Fighting for human rights in Russia’s most dangerous region

Lawyer Malika Abubakarova lives and works in Chechnya, where working with human rights is one of the most dangerous activities things you can do, and where a fair trial is almost impossible to obtain.

Malika Abubakarova

This article is a part of the campaign #12 Women on the Barricades, developed by The Norwegian Helsinki Committee in collaboration with illustrator Jenny Jordahl. We present 12 portraits of women standing on the barricades for other women, focusing on the greatest human rights challenges facing women in Europe today – and what needs to be done to overcome them. Read about the 11 other women on

The North Caucasus region consists of many regions, including the republics of Chechnya, Ingushetia, North Ossetia and Dagestan. In these regions, basic principles of rule of law is often set aside for the benefit of traditions and religious interpretations. This practice has cost many lives.

At the same time, Malika’s story shows that fighting for women’s rights can bring the situation forward, even where it seems almost impossible.

Guilty until proved innocent

Malika’s clients are mainly women.  Mothers who are deprived of their children after divorce, because the children then “belong” to the husband’s family. Young women  beaten up by family members and expelled by the family. Hospitalized clients. Some who have been abducted or disappeared, and some even killed.

What is common for these cases is that the prosecutor does not investigate them. There is an understanding that this is family matters that should not be interfered with. What women do and experience is family affairs. If a woman is charged, she is already considered guilty. If she has been unfaithful, worn ‘inappropriate’ clothes or in any other way behaved ‘indecent’, it is up to the family to find a suitable punishment.

Seeing women who are no longer afraid to approach the prosecutors with their problems, gives me hope

Malika Abubakarova

Malika has for decades tried to defend these women by using the law. As a lawyer, she must reveal the family’s “dark rooms”, uncover abuse and gather evidence and stories that were never meant to see the light of day. She and her colleagues risk their lives by taking on such cases, as the reactions from both the authorities and the women’s families are strong.

Society in change

Despite the brutal reality she works in, she strongly believes in the purpose of her work.

“To save a life, to achieve justice, even if it only happens occasionally, and seeing women who are no longer afraid to approach the prosecutors with their problems, gives me hope”, says Malika.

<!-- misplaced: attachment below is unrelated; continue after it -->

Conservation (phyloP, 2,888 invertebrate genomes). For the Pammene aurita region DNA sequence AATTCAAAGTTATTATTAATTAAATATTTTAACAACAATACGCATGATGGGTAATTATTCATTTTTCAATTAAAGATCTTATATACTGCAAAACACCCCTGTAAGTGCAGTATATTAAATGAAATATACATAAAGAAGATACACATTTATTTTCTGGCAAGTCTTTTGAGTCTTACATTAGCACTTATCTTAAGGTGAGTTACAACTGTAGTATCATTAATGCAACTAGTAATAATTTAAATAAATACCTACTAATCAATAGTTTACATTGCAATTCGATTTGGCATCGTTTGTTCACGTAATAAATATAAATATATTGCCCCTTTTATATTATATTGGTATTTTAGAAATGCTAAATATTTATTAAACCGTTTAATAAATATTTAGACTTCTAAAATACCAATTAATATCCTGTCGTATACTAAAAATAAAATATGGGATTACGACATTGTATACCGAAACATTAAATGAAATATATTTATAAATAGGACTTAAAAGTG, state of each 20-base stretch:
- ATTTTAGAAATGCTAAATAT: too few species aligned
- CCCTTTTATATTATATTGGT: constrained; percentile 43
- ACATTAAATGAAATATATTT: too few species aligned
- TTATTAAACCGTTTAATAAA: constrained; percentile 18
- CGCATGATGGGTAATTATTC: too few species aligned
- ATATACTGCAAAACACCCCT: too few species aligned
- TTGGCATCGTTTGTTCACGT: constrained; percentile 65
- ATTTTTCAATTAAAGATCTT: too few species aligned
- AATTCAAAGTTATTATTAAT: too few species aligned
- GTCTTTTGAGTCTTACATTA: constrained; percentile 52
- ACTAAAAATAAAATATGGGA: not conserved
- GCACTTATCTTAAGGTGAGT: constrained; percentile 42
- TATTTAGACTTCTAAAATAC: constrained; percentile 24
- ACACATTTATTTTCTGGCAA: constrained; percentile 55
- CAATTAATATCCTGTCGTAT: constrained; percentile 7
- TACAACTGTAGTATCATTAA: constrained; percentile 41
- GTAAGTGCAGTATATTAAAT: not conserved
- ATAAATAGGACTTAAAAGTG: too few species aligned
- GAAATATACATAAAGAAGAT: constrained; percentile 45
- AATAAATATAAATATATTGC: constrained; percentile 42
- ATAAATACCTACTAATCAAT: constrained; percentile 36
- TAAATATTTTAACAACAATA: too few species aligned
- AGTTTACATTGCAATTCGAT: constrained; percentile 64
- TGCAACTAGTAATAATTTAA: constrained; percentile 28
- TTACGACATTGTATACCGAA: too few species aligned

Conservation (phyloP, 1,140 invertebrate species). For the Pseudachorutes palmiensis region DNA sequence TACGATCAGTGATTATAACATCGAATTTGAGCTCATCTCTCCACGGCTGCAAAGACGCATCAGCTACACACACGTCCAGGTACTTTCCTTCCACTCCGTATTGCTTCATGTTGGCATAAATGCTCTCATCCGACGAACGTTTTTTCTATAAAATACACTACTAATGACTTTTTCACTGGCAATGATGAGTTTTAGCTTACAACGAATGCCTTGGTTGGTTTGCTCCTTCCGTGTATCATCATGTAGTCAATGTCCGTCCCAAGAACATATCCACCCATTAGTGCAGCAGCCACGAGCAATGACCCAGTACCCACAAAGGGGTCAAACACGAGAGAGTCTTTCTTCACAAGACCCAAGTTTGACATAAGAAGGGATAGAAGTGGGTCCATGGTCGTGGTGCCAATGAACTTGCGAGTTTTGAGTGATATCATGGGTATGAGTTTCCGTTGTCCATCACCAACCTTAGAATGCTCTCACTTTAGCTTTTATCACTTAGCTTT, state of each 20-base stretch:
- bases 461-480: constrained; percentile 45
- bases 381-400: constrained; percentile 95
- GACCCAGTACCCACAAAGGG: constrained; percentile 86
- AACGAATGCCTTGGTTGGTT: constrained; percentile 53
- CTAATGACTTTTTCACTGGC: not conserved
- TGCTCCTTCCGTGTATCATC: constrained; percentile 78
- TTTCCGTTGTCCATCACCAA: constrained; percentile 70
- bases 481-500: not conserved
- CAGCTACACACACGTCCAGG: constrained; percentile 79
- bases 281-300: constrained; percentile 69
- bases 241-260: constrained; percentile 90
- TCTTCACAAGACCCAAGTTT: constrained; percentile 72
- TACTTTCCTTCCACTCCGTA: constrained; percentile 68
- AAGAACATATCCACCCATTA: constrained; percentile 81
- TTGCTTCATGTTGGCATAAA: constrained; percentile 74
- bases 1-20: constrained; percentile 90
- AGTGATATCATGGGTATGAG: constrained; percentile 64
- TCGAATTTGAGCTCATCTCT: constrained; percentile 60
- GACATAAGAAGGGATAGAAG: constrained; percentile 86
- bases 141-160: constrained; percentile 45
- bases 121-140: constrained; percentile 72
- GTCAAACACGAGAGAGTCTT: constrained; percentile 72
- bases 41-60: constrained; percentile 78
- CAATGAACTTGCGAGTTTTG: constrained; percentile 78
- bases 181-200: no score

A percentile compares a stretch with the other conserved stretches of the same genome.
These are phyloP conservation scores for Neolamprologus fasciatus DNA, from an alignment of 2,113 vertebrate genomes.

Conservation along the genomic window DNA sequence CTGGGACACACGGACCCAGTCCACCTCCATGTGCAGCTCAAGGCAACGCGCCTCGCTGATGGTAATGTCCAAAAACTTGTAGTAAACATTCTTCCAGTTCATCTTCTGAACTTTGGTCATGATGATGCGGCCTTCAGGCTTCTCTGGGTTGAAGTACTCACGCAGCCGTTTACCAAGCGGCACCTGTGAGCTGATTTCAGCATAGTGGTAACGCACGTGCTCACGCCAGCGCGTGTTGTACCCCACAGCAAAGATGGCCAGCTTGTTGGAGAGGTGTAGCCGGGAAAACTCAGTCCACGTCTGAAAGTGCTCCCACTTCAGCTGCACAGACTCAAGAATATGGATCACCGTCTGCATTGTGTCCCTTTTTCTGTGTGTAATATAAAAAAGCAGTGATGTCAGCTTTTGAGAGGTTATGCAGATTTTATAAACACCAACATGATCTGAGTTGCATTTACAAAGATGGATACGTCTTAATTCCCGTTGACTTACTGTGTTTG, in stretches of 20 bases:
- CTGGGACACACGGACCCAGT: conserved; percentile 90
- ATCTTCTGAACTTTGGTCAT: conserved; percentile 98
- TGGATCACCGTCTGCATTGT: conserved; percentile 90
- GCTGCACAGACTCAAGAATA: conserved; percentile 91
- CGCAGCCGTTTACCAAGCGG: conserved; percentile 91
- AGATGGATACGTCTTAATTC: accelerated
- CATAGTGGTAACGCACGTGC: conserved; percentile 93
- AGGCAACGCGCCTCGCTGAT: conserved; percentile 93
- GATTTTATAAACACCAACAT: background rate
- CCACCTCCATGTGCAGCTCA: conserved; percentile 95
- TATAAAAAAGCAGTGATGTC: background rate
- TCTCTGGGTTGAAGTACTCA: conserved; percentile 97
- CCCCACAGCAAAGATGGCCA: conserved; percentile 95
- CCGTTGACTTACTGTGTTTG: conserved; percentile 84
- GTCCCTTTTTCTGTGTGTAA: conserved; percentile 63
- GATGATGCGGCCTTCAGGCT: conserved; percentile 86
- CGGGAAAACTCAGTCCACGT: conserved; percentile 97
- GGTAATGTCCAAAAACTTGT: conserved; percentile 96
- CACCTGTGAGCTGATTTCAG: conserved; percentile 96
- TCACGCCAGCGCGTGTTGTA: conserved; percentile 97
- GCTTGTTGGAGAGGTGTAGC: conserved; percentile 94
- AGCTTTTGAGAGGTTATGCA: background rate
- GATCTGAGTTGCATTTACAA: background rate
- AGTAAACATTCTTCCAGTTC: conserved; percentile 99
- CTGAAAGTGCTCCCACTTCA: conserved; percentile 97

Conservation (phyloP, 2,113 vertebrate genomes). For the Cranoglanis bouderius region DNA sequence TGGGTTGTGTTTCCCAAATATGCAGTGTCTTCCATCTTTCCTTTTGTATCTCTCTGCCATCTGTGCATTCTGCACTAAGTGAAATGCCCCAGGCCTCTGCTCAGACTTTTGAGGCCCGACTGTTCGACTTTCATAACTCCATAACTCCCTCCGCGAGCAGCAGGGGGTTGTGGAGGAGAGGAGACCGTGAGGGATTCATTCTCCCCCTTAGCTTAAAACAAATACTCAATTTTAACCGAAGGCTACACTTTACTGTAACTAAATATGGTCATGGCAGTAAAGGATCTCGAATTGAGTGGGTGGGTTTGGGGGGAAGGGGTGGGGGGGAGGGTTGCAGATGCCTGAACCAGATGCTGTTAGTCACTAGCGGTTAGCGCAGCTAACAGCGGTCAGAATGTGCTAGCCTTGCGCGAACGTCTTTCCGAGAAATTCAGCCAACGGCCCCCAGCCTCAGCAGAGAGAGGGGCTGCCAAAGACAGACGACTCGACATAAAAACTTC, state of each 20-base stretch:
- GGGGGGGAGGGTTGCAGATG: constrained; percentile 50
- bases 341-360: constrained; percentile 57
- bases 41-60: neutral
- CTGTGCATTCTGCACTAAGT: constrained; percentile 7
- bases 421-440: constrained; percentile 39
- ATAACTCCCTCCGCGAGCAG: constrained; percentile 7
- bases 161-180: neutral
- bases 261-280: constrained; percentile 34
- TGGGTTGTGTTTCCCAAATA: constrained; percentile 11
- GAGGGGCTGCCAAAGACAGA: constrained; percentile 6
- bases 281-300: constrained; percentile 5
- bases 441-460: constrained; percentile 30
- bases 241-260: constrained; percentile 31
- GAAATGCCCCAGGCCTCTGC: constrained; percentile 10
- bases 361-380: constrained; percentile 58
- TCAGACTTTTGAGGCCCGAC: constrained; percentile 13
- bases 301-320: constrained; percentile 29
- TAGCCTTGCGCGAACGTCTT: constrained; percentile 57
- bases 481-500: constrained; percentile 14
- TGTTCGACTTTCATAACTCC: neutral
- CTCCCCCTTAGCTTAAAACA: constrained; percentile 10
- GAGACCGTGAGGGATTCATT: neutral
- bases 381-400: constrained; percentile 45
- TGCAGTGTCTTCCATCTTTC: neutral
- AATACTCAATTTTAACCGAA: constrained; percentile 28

Malika also won several cases she took to local courts. Even a conviction does not necessary resolve the situation. Traditions and a family’s internal justice will often have greater consequences for the women themselves than the conviction itself. Recognition in court, nevertheless, has great symbolic power.

When the national court system fails but has been exhausted, an application can be lodged to the European Court of Human Rights. Russia and especially the North Caucasus has the highest number of cases concerning human rights violations in the court, and new cases are still emerging. Most cases concern the right to a fair trial, the right to life and freedom from torture.

Every case matters

There is a growing awareness about the challenges women in Russia and the North Caucasus are facing. Several civil society organisations offer legal and social assistance, and more journalists are covering the topic. There is also a greater awareness among women themselves about their rights, and what they can do if their rights are violated. More people contact   organisations for help than ever before.

Many people have lost their lives fighting for human rights in Russia. The Russian journalist Anna Politkovskaya, who was killed in 2006, and the human rights activist Natalia Estemirova, who was killed in 2009, both worked on disclosing abuses in Chechnya. Due to her work, Malika is living a dangerous life. Therefore, every single victory means so much to her.

In Memory of Anna and Natalia

For the Norwegian Helsinki Committee, it is important that the world learn more about the situation in the North Caucasus, and about the work that is being done to change it. To achieve this, we established the pilot project “Natalia Estemirova’s Documentation Center” where documentation of serious abuse is being collected and systematized. In addition, we annually arrange a seminar in the memory of Anna Politkovskaya.

The work on disclosing abuse in Chechnya is continuing, to Anna and Natalia’s memory. Today the most important work is done by people like Malika, who fights daily for justice in Russia’s most dangerous region for human rights defenders.



Inna Sangadzhieva

Director for Europe and Central AsiaEmail: [email protected]Phone: +47 97 69 94 58
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